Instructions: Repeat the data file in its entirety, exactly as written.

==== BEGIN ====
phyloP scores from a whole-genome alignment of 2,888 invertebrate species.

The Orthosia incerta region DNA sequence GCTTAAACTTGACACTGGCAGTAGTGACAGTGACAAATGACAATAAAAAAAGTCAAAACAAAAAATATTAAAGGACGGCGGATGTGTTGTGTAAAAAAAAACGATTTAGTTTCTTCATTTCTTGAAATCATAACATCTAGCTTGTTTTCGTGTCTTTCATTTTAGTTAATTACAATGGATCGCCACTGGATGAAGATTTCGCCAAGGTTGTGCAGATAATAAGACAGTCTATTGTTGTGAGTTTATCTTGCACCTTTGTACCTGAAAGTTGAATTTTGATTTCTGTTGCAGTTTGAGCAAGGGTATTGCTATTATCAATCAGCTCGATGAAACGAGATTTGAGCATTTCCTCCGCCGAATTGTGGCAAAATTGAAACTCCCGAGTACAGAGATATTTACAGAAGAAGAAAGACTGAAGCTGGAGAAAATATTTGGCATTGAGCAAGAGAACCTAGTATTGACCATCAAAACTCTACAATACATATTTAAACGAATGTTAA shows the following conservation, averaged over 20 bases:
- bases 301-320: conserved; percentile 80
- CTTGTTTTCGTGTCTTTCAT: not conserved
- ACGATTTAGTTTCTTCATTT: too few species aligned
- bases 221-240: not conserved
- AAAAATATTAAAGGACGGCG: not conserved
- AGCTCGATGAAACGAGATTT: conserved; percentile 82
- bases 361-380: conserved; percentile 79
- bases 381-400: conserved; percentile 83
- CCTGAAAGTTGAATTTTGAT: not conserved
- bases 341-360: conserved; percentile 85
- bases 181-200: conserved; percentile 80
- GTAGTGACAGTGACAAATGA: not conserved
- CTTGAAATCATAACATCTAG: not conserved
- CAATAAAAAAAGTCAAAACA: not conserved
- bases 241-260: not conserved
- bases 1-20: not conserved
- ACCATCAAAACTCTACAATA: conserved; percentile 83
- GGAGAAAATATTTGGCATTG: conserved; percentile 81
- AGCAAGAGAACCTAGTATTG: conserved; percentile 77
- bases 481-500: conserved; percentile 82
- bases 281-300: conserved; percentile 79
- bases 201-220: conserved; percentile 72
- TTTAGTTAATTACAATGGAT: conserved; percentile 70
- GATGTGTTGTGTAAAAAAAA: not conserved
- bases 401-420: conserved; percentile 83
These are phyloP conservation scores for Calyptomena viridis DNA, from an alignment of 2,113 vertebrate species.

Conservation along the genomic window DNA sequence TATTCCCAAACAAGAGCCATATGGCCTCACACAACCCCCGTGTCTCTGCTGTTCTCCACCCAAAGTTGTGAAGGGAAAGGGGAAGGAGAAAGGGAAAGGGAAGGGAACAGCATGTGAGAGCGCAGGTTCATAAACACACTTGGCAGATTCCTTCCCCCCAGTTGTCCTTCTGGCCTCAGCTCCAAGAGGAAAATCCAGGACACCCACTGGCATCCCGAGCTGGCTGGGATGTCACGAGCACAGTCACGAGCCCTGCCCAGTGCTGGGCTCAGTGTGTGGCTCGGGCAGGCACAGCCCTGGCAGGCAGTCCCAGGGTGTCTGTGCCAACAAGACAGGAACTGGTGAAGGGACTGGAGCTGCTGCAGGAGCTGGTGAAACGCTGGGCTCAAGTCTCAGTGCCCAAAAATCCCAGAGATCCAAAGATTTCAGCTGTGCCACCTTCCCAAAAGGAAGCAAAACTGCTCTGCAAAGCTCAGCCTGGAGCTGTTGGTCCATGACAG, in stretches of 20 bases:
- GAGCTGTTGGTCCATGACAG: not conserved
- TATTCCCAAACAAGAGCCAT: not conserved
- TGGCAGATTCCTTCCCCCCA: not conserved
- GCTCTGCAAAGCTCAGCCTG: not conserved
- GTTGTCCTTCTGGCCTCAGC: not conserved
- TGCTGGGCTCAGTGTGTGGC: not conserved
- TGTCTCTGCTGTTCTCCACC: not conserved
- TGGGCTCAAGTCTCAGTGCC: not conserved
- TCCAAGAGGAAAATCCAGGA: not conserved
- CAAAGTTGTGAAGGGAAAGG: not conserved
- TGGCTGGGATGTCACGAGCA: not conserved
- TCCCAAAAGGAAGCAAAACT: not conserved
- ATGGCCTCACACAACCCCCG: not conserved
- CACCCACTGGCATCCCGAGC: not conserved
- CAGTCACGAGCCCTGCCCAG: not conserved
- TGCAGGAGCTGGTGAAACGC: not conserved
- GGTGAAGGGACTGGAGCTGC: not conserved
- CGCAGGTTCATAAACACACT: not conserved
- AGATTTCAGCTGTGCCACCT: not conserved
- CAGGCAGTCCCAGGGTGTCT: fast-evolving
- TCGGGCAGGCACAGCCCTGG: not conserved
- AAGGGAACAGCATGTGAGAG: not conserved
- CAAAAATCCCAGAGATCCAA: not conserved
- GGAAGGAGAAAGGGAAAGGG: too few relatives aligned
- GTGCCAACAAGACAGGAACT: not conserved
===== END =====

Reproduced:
phyloP scores from a whole-genome alignment of 2,888 invertebrate species.

The Orthosia incerta region DNA sequence GCTTAAACTTGACACTGGCAGTAGTGACAGTGACAAATGACAATAAAAAAAGTCAAAACAAAAAATATTAAAGGACGGCGGATGTGTTGTGTAAAAAAAAACGATTTAGTTTCTTCATTTCTTGAAATCATAACATCTAGCTTGTTTTCGTGTCTTTCATTTTAGTTAATTACAATGGATCGCCACTGGATGAAGATTTCGCCAAGGTTGTGCAGATAATAAGACAGTCTATTGTTGTGAGTTTATCTTGCACCTTTGTACCTGAAAGTTGAATTTTGATTTCTGTTGCAGTTTGAGCAAGGGTATTGCTATTATCAATCAGCTCGATGAAACGAGATTTGAGCATTTCCTCCGCCGAATTGTGGCAAAATTGAAACTCCCGAGTACAGAGATATTTACAGAAGAAGAAAGACTGAAGCTGGAGAAAATATTTGGCATTGAGCAAGAGAACCTAGTATTGACCATCAAAACTCTACAATACATATTTAAACGAATGTTAA shows the following conservation, averaged over 20 bases:
- bases 301-320: conserved; percentile 80
- CTTGTTTTCGTGTCTTTCAT: not conserved
- ACGATTTAGTTTCTTCATTT: too few species aligned
- bases 221-240: not conserved
- AAAAATATTAAAGGACGGCG: not conserved
- AGCTCGATGAAACGAGATTT: conserved; percentile 82
- bases 361-380: conserved; percentile 79
- bases 381-400: conserved; percentile 83
- CCTGAAAGTTGAATTTTGAT: not conserved
- bases 341-360: conserved; percentile 85
- bases 181-200: conserved; percentile 80
- GTAGTGACAGTGACAAATGA: not conserved
- CTTGAAATCATAACATCTAG: not conserved
- CAATAAAAAAAGTCAAAACA: not conserved
- bases 241-260: not conserved
- bases 1-20: not conserved
- ACCATCAAAACTCTACAATA: conserved; percentile 83
- GGAGAAAATATTTGGCATTG: conserved; percentile 81
- AGCAAGAGAACCTAGTATTG: conserved; percentile 77
- bases 481-500: conserved; percentile 82
- bases 281-300: conserved; percentile 79
- bases 201-220: conserved; percentile 72
- TTTAGTTAATTACAATGGAT: conserved; percentile 70
- GATGTGTTGTGTAAAAAAAA: not conserved
- bases 401-420: conserved; percentile 83
These are phyloP conservation scores for Calyptomena viridis DNA, from an alignment of 2,113 vertebrate species.

Conservation along the genomic window DNA sequence TATTCCCAAACAAGAGCCATATGGCCTCACACAACCCCCGTGTCTCTGCTGTTCTCCACCCAAAGTTGTGAAGGGAAAGGGGAAGGAGAAAGGGAAAGGGAAGGGAACAGCATGTGAGAGCGCAGGTTCATAAACACACTTGGCAGATTCCTTCCCCCCAGTTGTCCTTCTGGCCTCAGCTCCAAGAGGAAAATCCAGGACACCCACTGGCATCCCGAGCTGGCTGGGATGTCACGAGCACAGTCACGAGCCCTGCCCAGTGCTGGGCTCAGTGTGTGGCTCGGGCAGGCACAGCCCTGGCAGGCAGTCCCAGGGTGTCTGTGCCAACAAGACAGGAACTGGTGAAGGGACTGGAGCTGCTGCAGGAGCTGGTGAAACGCTGGGCTCAAGTCTCAGTGCCCAAAAATCCCAGAGATCCAAAGATTTCAGCTGTGCCACCTTCCCAAAAGGAAGCAAAACTGCTCTGCAAAGCTCAGCCTGGAGCTGTTGGTCCATGACAG, in stretches of 20 bases:
- GAGCTGTTGGTCCATGACAG: not conserved
- TATTCCCAAACAAGAGCCAT: not conserved
- TGGCAGATTCCTTCCCCCCA: not conserved
- GCTCTGCAAAGCTCAGCCTG: not conserved
- GTTGTCCTTCTGGCCTCAGC: not conserved
- TGCTGGGCTCAGTGTGTGGC: not conserved
- TGTCTCTGCTGTTCTCCACC: not conserved
- TGGGCTCAAGTCTCAGTGCC: not conserved
- TCCAAGAGGAAAATCCAGGA: not conserved
- CAAAGTTGTGAAGGGAAAGG: not conserved
- TGGCTGGGATGTCACGAGCA: not conserved
- TCCCAAAAGGAAGCAAAACT: not conserved
- ATGGCCTCACACAACCCCCG: not conserved
- CACCCACTGGCATCCCGAGC: not conserved
- CAGTCACGAGCCCTGCCCAG: not conserved
- TGCAGGAGCTGGTGAAACGC: not conserved
- GGTGAAGGGACTGGAGCTGC: not conserved
- CGCAGGTTCATAAACACACT: not conserved
- AGATTTCAGCTGTGCCACCT: not conserved
- CAGGCAGTCCCAGGGTGTCT: fast-evolving
- TCGGGCAGGCACAGCCCTGG: not conserved
- AAGGGAACAGCATGTGAGAG: not conserved
- CAAAAATCCCAGAGATCCAA: not conserved
- GGAAGGAGAAAGGGAAAGGG: too few relatives aligned
- GTGCCAACAAGACAGGAACT: not conserved